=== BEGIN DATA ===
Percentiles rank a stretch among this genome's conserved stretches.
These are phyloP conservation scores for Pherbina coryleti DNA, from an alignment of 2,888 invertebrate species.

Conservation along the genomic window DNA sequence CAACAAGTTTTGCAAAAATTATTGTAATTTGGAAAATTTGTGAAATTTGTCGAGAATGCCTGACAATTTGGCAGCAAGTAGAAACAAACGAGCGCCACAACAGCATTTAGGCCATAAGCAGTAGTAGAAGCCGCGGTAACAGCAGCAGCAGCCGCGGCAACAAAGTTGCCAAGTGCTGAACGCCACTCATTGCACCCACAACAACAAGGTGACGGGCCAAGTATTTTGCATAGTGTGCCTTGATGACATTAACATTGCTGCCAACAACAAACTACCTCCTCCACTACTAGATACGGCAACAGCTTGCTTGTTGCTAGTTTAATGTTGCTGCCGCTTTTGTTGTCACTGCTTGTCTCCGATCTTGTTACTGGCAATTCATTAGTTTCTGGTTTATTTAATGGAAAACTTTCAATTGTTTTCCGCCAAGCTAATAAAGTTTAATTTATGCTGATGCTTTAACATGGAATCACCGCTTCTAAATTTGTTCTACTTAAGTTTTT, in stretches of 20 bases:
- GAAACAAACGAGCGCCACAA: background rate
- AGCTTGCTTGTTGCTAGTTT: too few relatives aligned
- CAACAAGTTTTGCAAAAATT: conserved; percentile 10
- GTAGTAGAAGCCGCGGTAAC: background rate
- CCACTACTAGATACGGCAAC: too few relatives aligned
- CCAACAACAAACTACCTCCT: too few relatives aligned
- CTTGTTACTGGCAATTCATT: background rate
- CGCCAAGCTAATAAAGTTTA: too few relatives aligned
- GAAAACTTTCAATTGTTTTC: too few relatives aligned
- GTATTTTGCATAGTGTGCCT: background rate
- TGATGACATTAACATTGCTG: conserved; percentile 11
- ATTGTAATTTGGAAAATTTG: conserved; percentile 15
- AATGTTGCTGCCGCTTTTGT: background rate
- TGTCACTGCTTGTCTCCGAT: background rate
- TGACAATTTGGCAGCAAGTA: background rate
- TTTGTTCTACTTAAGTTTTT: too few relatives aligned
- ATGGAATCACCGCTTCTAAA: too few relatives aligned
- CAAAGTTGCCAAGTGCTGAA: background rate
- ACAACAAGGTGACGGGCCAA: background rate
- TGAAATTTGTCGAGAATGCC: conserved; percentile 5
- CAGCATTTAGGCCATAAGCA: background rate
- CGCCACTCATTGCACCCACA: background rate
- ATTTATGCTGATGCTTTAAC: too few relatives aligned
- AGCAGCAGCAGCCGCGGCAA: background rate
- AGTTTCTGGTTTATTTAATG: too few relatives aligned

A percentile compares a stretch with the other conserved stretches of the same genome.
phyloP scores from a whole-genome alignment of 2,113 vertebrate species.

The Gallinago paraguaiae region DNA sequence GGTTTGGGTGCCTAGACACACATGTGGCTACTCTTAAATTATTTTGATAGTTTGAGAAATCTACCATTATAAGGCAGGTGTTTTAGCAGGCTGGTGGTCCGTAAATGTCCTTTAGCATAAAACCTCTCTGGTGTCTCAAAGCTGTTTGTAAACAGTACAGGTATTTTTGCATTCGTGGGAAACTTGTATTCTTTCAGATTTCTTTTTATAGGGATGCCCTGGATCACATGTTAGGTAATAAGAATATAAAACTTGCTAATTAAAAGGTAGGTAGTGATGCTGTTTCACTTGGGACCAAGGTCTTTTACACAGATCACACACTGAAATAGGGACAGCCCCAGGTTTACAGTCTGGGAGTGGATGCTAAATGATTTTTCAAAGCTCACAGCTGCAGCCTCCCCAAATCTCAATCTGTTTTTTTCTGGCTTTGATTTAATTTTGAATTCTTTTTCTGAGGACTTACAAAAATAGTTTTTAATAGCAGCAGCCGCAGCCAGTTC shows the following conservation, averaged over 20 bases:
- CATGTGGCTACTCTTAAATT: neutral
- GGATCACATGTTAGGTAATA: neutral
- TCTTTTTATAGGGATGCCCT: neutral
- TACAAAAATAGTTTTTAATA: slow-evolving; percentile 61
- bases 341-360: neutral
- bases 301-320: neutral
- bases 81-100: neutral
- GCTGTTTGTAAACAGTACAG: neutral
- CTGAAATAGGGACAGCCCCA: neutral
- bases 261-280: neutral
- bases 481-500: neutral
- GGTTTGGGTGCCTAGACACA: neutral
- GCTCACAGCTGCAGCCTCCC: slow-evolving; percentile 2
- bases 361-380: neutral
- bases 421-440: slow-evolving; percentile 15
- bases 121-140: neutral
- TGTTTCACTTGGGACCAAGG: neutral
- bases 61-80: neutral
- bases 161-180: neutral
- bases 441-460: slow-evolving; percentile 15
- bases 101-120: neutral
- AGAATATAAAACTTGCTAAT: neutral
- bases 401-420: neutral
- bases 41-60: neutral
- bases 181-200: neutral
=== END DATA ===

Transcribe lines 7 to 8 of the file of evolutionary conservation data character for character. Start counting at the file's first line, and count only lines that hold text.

- GTAGTAGAAGCCGCGGTAAC: background rate
- CCACTACTAGATACGGCAAC: too few relatives aligned